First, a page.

Ivory Coast President Alassane Ouattara has won a third term in office with 94.27 percent of the vote, the electoral commission announced, after a bitter election which sparked deadly violence and which opposition voters boycotted.
“Thus elected president of the republic, Alassane Ouattara,” Kuibiert-Coulibaly Ibrahime, the head of the electoral commission announced early on Tuesday.
He said the final turnout for the October 31 election was at 53.90 percent.
The results have to be validated by the country’s constitutional council which will declare the final winner after hearing any challenges or complaints of irregularities.
Two main opposition candidates on the ballot had asked supporters not to take part in Saturday’s election, in protest at Ouattara’s decision to run. Their parties said whole swathes of the country had not participated.
Opposition activists say Ouattara’s decision to seek a third term was a further blow to democracy in West Africa less than three months after a military coup in neighbouring Mali and a successful third term bid by Guinea’s President Alpha Conde.
Ouattara, 78, received more than 90 percent of votes in most districts, although the opposition said his bid was an illegal attempt to hold onto power.
Al Jazeera’s Ahmed Idris reporting from the Nigerian capital, Abuja said the announced results will not lead to an end to the political wrangling in Ivory Coast.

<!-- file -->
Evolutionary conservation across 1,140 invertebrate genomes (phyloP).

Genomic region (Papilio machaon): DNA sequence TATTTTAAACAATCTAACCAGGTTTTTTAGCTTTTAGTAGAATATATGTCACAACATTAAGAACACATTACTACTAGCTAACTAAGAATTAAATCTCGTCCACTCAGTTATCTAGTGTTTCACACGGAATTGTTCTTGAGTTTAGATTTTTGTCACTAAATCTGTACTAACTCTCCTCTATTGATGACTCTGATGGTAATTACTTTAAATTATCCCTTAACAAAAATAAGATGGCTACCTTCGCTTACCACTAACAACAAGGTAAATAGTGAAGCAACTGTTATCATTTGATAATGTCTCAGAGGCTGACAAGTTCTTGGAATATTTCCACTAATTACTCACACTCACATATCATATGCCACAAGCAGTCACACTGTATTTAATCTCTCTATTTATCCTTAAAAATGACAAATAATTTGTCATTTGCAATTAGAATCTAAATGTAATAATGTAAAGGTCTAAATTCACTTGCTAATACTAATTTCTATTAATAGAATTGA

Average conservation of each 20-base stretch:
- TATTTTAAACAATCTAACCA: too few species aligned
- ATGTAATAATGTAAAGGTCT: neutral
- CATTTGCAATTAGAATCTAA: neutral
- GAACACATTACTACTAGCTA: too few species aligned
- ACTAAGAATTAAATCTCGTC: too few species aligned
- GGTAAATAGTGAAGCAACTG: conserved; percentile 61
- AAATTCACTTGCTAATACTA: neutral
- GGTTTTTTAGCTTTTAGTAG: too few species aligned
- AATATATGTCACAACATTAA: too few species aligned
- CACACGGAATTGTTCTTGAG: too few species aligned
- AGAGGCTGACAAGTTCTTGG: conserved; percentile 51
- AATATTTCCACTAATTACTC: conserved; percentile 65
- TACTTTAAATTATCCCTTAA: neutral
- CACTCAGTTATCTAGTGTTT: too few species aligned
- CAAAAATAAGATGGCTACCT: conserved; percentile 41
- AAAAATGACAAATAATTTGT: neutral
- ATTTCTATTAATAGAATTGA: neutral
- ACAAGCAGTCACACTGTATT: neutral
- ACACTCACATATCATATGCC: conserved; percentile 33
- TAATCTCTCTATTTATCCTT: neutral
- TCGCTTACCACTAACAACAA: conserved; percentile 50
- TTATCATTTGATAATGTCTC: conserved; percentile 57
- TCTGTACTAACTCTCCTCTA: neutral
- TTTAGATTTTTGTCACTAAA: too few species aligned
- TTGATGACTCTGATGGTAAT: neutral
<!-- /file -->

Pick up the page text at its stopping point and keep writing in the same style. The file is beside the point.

“Ouattara’s supporters are ecstatic. For the opposition supporters, this is not what they wanted and they say they are going to resist it. And for the rest of Ivory Coast this result means more tension. There are concerns things could deteriorate in the coming days,” Idris said.
The Ivorian constitution limits presidents to two terms, but Ouattara says the approval of a new constitution in 2016 allowed him to restart his mandate.
The disagreement led to clashes in the lead up to the vote, in which at least 30 people died. At least five more were killed on Saturday, officials said.
The world’s top cocoa-growing country was spared the widespread violence that many feared would erupt during voting, but many Ivorians fear that the country could experience longer term unrest.
A brief civil war following a disputed election in 2010 killed more than 3,000 people.
The Carter Center, which monitored Saturday’s election, said the political and security situation made it difficult to organise a credible vote.
“The electoral process excluded a large number of Ivorian political forces and was boycotted by part of the population in a volatile security environment,” it said in a statement.
The opposition candidates who boycotted the vote – former President Henri Konan Bedie and ex-Prime Minister Pascal Affi N’Guessan – have said they will not recognise Ouattara’s victory.
In a joint statement on Monday evening, they announced the creation of a transitional council presided by Bedie.
“The council will have a mission to prepare the framework for a credible and transparent presidential election. It will name a government in the coming hours,” N’Guessan said in a news conference.
The authorities accused the opposition of “plotting against the authority of the state”.
“The government has asked the Abidjan public prosecutor for the authors and accomplices of these offences to be brought to justice,” Justice Minister Sansan Kambile told a press conference.
The goal, he said, was to “prepare the framework for a fair, transparent and inclusive presidential election”.
Kambile said “this statement, as well as violence perpetrated as a result of the boycott, constitute acts of assault and plotting against the authority of the state and national territorial integrity”.
Asked whether this meant opposition leaders would be arrested, Kambile replied: “All options are on the table. He (the prosecutor) will be able to quietly consider all the options at his disposal.”